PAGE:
Do you love to watch movies on the internet? The final provision of the Copyright Infringement Act took effect on January 1, 2015, and it changes the game for anyone downloading or streaming unauthorized content while on the web. Here's what you need to know to protect yourself:

1) Your identity is still protected.

When an internet service provider, or ISP, receives a notice from a copyright holder that someone is using the ISP to download protected content, the ISP is required to forward that notice to the customer in question. This has been the case for some time. Now, however, ISPs must keep a log of such notifications for at least 6 months in order to shield themselves from liability.

The important thing to remember is that the copyright holders do not know the customer's identity. All they know is that their protected content was streamed or downloaded via that ISP. Unless there is a lawsuit against the customer, their identity will be protected in nearly every case.

But remember, your ISP knows who you are. If you don't comply with warning notices, or if a copyright holder decides to pursue a case against you, your ISP will eventually have to reveal your identity.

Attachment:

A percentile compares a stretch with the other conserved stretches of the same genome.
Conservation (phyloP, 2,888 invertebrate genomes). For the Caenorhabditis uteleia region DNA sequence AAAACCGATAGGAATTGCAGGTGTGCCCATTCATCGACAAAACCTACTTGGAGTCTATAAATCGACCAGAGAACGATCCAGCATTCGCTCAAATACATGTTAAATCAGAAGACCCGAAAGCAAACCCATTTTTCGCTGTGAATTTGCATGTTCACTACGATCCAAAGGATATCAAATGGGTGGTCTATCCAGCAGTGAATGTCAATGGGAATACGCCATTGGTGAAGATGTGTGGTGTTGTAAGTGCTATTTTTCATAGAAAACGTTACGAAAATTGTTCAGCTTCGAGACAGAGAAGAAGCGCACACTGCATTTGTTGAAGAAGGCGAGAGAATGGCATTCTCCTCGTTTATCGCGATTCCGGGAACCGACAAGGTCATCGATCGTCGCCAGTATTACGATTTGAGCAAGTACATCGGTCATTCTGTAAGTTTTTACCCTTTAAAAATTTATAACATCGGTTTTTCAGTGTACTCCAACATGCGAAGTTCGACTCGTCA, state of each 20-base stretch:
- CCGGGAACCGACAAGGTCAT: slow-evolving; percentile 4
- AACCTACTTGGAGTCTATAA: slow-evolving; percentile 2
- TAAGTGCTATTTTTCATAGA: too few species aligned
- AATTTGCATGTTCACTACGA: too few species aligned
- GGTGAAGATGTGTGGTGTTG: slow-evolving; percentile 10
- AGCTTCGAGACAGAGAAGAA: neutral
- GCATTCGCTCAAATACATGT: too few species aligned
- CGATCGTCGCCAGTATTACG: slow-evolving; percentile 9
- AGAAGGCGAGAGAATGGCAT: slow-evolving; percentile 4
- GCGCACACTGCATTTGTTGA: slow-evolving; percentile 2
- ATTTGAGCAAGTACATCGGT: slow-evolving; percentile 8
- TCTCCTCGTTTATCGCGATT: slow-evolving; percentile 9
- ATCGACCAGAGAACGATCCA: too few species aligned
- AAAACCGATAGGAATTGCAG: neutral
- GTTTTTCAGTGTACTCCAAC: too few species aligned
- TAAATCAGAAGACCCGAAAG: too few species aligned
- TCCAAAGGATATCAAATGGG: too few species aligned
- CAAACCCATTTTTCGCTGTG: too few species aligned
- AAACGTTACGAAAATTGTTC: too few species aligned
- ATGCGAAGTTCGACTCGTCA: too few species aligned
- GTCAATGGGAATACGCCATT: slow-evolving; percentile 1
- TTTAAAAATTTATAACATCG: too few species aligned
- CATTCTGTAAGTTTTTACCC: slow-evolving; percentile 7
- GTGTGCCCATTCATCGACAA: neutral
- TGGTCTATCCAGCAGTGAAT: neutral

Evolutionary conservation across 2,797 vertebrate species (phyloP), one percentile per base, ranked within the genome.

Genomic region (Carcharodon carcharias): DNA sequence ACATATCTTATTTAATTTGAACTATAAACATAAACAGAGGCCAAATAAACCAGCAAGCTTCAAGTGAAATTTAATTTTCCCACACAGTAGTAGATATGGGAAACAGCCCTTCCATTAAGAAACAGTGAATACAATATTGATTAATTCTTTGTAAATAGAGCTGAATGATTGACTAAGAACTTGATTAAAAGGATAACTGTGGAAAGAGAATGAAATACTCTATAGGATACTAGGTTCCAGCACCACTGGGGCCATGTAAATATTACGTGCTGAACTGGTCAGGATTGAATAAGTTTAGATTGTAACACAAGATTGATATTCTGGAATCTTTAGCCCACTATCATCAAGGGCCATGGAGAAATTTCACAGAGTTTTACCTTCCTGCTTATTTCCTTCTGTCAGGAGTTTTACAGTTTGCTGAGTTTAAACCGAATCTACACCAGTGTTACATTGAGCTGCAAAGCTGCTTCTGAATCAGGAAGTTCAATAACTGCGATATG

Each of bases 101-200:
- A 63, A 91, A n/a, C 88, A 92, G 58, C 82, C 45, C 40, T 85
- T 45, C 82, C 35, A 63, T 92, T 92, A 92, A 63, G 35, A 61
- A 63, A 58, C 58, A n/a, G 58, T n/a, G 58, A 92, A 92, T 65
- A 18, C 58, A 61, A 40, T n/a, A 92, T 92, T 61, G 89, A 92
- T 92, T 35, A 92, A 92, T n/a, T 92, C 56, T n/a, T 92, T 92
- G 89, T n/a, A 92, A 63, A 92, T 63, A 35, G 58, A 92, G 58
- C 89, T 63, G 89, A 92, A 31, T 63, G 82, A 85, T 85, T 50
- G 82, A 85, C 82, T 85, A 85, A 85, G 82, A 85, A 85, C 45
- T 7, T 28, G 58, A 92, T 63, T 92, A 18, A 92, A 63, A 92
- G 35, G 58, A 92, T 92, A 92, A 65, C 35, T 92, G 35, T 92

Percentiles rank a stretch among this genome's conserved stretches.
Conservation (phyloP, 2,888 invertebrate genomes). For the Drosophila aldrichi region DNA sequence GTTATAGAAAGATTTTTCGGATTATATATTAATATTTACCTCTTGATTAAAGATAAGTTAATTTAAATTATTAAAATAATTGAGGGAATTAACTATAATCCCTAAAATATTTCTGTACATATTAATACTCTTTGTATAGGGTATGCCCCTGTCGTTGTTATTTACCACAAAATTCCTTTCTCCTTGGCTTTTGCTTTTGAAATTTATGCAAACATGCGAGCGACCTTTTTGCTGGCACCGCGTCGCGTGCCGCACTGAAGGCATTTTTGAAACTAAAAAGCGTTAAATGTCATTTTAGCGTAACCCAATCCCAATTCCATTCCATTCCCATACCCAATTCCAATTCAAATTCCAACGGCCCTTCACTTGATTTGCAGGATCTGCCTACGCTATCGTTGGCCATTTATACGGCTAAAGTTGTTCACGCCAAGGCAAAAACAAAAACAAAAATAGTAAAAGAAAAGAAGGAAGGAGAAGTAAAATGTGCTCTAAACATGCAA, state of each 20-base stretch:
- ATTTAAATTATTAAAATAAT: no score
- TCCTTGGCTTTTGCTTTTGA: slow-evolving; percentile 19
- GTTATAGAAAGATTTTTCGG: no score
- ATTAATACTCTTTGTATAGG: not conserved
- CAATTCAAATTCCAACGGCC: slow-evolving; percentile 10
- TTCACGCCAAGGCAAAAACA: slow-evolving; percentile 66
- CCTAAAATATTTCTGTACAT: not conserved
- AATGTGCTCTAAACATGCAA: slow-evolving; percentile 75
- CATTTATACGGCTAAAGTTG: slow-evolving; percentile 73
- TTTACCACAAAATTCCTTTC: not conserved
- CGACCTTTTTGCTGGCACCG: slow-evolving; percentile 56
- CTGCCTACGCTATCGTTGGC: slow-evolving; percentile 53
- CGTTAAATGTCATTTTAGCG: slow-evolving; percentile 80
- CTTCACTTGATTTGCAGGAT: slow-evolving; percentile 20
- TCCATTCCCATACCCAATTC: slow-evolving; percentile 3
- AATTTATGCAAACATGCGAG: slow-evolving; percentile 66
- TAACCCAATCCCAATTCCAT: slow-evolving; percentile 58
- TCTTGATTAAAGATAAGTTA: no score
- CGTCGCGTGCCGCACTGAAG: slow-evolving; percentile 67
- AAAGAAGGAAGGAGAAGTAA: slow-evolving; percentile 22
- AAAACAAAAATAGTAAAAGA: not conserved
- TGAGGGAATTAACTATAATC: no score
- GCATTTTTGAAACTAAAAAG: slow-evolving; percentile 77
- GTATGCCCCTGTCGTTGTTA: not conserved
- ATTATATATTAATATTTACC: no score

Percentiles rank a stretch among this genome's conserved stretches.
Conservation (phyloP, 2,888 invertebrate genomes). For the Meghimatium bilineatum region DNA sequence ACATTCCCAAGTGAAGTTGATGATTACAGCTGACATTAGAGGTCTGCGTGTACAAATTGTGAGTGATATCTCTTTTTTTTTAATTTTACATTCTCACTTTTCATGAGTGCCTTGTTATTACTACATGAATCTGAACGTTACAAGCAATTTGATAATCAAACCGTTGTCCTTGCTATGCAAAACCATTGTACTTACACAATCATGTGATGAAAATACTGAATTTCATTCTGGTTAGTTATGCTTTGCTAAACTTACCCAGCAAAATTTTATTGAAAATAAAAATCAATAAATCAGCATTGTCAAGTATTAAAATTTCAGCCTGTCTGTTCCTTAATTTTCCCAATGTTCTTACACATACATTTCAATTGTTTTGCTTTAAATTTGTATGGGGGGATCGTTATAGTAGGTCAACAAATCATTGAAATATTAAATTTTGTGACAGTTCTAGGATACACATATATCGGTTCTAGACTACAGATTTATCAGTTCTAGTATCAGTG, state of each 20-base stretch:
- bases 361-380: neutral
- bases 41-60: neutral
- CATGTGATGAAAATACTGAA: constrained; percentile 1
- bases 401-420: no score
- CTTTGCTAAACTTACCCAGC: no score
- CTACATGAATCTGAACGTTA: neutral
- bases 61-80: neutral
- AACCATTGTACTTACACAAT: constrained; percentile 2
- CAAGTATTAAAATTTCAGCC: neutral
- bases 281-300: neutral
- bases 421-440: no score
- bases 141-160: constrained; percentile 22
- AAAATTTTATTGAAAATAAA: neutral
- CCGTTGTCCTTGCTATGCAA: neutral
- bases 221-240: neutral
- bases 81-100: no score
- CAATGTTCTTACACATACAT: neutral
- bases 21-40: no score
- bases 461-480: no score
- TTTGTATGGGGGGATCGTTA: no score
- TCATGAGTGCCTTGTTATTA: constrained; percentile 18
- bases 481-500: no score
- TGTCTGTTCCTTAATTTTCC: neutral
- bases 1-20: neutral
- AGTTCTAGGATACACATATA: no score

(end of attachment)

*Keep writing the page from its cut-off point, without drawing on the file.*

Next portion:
2) Copyright holders are already abusing the new law.

Notices have been sent warning customers that they may be liable for up to $150,000 for illegally downloading content, as well as threatening them with internet disconnection.

If you receive a notice such as this, know that this sort of bullying is not legal or factual. According to Canadian law, the most an individual can be fined for illegal downloading is $5,000, while the fines are as high as $20,000 if you use any illegally downloaded content for commercial gain.

Realizing the potential for abuse, many ISPs are adding additional information to such threats, and even removing some of the harsher language when forwarding notices to their customers. There are calls for additional regulations to avoid more problems with such notifications.

3) You may be safer if you only stream.

If you aren't downloading content, but merely streaming a temporary file, you may not be doing anything wrong. It can be argued that such viewing of content does not qualify as actually making permanent downloaded copies of protected material.

You can expect more court cases to clarify that legal question in the months to come.

If you receive one of the copyright infringement notices, pay attention to your internet habits. Realize that your activity is being monitored, even if the people monitoring your activity have no idea who you are.

Consult an attorney to understand your rights and responsibilities before you're threatened with any further legal action. Chances are, most illegal downloaders won't be pursued individually, but there may be cases where many ISP customers will be sued all at once.

Be sure to have adequate counsel if you find yourself in any legal battles over your internet activities. For more information, contact a company like Rella, Paolini & Rogers.